He said there is a “significant” tenant lease being negotiated. Phipps talked of two new leases for the shopping center, though he declined to provide details. He said that lease rates for the Central Park Place – $12 to $14 per square foot – are competitive with those in the market.
O’Brien has a broad view of the retailing market and said boutique retailers are struggling. “At some point you need tenant energy. That has been missing.”
He said that the demand for medical urgent care centers is strong and that they are looking to locate in retail centers. O’Brien added that the growth in these operations also reflects the changing demographics of the community.
“The aging population means more medical care,” he said.
In part, the center’s challenges reflect the retailing revolution affecting brick and mortar businesses.
Phipps cites the growth of online competition, particularly retailers who offer free shipping and often charge no sales tax, but, there is increased competition from local businesses. Eastwood Towne Center, just a vacant field when Central Park Place opened, supports dozens of retailers who could mix comfortably with Central Park Place’s traditional retailing roster.
There is also competition from large retailers filling the specialty market previously served by small independent businesses.
Dwell, which specializes in “eclectic, fashionable, one-of-a-kind accessories and gifts,” is one of the larger stores in Central Park Place. It is an explosion of color and taste: lamps, pillows, planters, flowers, baskets and furniture. It has ranks of satisfied customers, Facebook postings praising the store and its products, from customers in the Lansing area and from outside.
But it’s difficult business, said owner Tami Jackard, because of the decline of the Center.
“Since I opened in September 2014, five retailers in this complex have either left – gone to a different area – or have retired,” Jackard said. “We don’t have an influx of people like we used to.”
She isn’t sure that Central Park Place can continue as a retailing shopping center, suggesting that it may be more suited to office space.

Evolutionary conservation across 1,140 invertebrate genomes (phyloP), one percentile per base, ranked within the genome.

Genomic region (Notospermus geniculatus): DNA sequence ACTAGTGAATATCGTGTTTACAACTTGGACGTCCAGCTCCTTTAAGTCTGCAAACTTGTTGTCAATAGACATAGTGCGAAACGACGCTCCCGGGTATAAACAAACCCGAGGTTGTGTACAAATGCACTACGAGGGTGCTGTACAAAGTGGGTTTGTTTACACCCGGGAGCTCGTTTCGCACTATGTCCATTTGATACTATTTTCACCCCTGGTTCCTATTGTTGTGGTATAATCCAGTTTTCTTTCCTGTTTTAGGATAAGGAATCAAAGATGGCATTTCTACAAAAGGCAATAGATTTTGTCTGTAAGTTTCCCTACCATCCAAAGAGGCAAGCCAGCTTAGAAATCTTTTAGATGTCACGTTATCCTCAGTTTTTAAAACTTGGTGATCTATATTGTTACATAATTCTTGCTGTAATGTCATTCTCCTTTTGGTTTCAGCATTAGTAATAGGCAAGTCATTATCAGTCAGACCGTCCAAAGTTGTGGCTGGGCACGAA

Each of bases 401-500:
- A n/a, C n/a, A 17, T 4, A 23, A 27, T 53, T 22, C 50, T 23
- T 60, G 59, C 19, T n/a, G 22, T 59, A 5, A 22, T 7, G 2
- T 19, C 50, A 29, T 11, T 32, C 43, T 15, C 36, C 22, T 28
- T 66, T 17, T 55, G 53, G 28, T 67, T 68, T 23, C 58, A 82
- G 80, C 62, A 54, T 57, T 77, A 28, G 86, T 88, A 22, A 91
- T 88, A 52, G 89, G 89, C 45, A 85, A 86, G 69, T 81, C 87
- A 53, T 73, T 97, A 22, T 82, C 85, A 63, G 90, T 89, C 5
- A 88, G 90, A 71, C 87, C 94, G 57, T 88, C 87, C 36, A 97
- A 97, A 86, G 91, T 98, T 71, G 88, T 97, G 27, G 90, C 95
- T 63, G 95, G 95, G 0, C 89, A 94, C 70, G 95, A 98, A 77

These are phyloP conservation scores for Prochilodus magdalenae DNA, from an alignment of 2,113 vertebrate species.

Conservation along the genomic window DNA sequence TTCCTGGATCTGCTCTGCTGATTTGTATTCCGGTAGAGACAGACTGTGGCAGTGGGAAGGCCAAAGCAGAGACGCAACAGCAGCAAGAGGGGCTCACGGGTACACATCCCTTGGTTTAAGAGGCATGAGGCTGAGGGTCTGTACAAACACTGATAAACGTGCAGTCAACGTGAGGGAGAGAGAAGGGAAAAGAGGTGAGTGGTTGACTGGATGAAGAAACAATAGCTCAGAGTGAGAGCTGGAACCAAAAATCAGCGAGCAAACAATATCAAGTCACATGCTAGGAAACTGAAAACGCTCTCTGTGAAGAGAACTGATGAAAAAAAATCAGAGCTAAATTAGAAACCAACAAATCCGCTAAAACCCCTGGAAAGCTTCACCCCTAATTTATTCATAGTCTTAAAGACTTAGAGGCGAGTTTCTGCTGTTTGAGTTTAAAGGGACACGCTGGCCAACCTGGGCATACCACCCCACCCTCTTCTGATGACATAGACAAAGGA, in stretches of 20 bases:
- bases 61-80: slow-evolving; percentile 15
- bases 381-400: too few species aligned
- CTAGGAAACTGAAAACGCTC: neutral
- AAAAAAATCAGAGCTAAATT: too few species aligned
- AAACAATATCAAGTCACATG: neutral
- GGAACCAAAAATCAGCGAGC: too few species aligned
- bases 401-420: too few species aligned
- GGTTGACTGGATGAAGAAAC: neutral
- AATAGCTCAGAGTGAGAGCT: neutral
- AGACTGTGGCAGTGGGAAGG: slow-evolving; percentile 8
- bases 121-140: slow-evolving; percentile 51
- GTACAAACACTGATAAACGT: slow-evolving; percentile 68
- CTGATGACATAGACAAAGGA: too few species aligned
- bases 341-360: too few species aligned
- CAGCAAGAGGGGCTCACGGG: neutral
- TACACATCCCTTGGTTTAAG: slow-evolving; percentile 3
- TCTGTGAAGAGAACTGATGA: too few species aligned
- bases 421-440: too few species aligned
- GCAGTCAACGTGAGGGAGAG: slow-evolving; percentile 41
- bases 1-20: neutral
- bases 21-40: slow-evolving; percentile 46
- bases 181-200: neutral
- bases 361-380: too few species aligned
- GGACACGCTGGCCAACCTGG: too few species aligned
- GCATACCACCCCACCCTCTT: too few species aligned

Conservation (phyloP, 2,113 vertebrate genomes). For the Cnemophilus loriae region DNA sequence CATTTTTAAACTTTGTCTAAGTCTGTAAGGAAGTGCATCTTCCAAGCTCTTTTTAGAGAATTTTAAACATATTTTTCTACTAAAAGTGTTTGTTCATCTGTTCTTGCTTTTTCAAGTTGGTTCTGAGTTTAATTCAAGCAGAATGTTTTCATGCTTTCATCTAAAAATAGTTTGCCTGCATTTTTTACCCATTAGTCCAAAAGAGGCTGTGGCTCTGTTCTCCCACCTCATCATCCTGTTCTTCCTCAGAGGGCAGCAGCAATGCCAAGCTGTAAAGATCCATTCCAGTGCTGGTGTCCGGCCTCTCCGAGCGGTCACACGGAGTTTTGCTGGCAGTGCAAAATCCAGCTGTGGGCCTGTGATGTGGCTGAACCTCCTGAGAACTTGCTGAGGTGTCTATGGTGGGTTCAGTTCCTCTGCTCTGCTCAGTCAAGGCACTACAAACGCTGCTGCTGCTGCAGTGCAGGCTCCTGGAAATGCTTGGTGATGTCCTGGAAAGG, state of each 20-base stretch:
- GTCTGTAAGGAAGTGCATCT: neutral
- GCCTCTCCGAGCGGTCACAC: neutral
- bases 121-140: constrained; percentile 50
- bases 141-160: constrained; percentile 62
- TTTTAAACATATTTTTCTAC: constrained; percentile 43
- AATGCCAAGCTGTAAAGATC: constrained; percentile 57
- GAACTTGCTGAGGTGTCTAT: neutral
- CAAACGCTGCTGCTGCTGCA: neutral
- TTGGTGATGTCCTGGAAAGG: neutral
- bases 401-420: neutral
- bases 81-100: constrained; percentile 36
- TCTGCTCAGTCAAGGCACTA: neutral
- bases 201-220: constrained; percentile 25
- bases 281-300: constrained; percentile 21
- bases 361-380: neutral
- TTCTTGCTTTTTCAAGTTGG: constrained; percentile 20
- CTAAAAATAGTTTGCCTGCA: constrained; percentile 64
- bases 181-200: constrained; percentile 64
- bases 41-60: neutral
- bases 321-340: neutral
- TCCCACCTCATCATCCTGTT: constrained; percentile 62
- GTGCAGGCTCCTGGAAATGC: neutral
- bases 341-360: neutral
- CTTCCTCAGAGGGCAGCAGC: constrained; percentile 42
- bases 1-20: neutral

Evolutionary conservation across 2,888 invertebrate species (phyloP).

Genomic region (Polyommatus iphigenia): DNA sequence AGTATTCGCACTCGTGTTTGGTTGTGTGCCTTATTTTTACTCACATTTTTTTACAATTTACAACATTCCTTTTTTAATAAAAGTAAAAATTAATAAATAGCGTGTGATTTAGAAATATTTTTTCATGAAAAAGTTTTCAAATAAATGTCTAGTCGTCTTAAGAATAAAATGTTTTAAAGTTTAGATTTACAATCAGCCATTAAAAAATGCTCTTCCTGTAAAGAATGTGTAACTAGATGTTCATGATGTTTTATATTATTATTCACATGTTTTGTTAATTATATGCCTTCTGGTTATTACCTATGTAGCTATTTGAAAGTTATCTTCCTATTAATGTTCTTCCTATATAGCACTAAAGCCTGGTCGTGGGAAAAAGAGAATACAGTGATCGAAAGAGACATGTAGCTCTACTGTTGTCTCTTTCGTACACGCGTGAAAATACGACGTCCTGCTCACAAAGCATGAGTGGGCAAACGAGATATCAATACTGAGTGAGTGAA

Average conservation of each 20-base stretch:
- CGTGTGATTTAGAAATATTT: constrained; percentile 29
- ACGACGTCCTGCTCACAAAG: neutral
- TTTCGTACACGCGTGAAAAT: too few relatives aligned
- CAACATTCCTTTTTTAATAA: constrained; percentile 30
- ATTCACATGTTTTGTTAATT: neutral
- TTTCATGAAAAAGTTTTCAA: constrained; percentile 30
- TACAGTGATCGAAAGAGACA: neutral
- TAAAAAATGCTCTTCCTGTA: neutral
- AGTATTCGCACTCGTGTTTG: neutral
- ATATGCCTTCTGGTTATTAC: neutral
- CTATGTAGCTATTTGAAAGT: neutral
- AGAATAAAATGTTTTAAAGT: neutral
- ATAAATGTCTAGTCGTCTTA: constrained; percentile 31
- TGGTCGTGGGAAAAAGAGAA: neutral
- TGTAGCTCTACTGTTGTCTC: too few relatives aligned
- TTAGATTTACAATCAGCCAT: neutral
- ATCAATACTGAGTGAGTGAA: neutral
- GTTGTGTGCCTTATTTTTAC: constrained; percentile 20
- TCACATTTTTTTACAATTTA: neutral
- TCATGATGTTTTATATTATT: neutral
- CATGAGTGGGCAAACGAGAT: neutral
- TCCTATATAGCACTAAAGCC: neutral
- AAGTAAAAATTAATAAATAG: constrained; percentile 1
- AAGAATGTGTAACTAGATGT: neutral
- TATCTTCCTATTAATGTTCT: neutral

Jackard, with 16 years of retailing experience in Okemos, said it is very difficult for small boutique retailers to compete. Before opening Dwell, she worked at Naturals Design Studio.
When it closed, and with the closing of Seasons, both of which sold home goods, gifts and accessories, she saw an unfilled market niche.
But the pace of retailing change has accelerated, even since Dwell opened.
“When I started in retailing we didn’t have as many chain stores. We didn’t have online shopping and computers. If you wanted to buy you had to go out and go shopping,” Jackard said.
Retail Therapy’s owner, Celeste Saltzman, operated her clothing boutique in Central Park Place for three years before relocating to Turner Street in Old Town.
“We kept losing retailers. The less stores you have, the less traffic there is going to be. You don’t get new customers who might be walking by. Now where I am so many people just walk in,” she said.
For stores less dependent on walk-in traffic, the vacancies are less of an issue. Mir’s Rugs and Carpets has been at Central Park Place since 1987 and is a destination retailer with customers throughout the state, nationally and even internationally, said store manager BeaJaye Bedell, adding that the business is doing well.
Restaurants in Central Park Place – Tannin and Maru Sushi & Grill – also serve a destination audience.
“The two [restaurants] we have are doing quite well. There’s a market there,” Phipps said, adding that he has tried to interest other restaurants in the location. And there are solid business reasons to attract the restaurant trade.
“Food users are driving the market,” said O’Brien. And even better, he added, “They pay higher rates than retail.”